Sorry more blather: yeah, after the earthquake, phones were out at first and then to busy to use. If I hadn't got off work that day, my son would have spent the night alone because all trains stopped and there was unprecedented gridlock as people tried to take taxis home. My train was coming into a station just as the earthquake hit. I was lucky it was coming into the station or I would have been trapped in a train car for a few hours. I was about two stations from home and I knew the way. We (because everyone on the train and everywhere suddenly starts talking to everyone else as if they weren't perfect strangers)decided the trains wouldn't move for a while, so many of us decided to walk. We would learn later most trains would not move again until the next day. A family from Osaka coming to Tokyo to visit their son for a wedding got off with me and I walked them to their station. During the walk, the second big one hit. I have heard reports that that one was actually bigger (I lost interest in finding out after the nuke plants serious problems came to light). Tokyo was pretty far from the epicenter, but the sensation I remember the most is that suddenly the whole world felt rubbery. This was amplified by being surrounded by high buildings during their rubbery dance.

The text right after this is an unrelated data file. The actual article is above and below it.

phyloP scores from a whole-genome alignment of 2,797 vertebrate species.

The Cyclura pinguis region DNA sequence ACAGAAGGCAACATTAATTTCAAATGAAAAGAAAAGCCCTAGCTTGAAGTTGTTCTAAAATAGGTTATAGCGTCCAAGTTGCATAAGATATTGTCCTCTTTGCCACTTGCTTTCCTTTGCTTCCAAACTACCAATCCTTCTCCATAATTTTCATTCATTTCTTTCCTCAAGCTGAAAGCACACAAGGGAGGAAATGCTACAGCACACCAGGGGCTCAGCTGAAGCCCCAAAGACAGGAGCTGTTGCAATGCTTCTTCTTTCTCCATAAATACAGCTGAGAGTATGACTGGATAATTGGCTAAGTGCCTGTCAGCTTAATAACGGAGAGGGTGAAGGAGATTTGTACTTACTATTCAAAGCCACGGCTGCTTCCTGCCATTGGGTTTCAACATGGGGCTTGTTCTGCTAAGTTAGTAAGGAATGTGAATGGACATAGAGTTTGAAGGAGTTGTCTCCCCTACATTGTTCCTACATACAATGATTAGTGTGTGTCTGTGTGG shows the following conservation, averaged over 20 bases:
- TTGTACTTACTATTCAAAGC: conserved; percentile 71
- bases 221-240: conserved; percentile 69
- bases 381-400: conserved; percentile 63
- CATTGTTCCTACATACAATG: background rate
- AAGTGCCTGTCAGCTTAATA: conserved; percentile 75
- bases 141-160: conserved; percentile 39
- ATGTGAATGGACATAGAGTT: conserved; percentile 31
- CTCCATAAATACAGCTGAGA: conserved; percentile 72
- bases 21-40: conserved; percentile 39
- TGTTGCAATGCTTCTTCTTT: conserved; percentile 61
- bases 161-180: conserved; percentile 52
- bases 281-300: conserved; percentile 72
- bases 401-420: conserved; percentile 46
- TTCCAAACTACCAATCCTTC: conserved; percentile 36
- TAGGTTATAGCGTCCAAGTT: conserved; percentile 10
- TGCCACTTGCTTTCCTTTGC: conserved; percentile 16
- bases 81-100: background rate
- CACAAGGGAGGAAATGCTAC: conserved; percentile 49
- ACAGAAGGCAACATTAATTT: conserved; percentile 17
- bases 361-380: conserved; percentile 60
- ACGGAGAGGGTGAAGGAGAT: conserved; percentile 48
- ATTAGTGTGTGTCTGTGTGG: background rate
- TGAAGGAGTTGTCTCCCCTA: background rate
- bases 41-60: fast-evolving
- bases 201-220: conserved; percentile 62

When I got home I found my son waiting for me. In terms of immediate damage, the only real thing was our TV fell face first. No broken glass, but it wouldn't turn on. Nothing anywhere near to what the people up north are and were going through. My son and I went out the next day to buy/order a new TV. He was excited we were finally getting an HD TV. Ironically, it was delivered a day earlier than scheduled in all these circumstances. Ironic when you would walk out the door and see people quickly (not frantically) buying up essentials, and you think about the conditions people in the north are living in - and your new TV comes early.
We are what we repeatedly do - Aristotle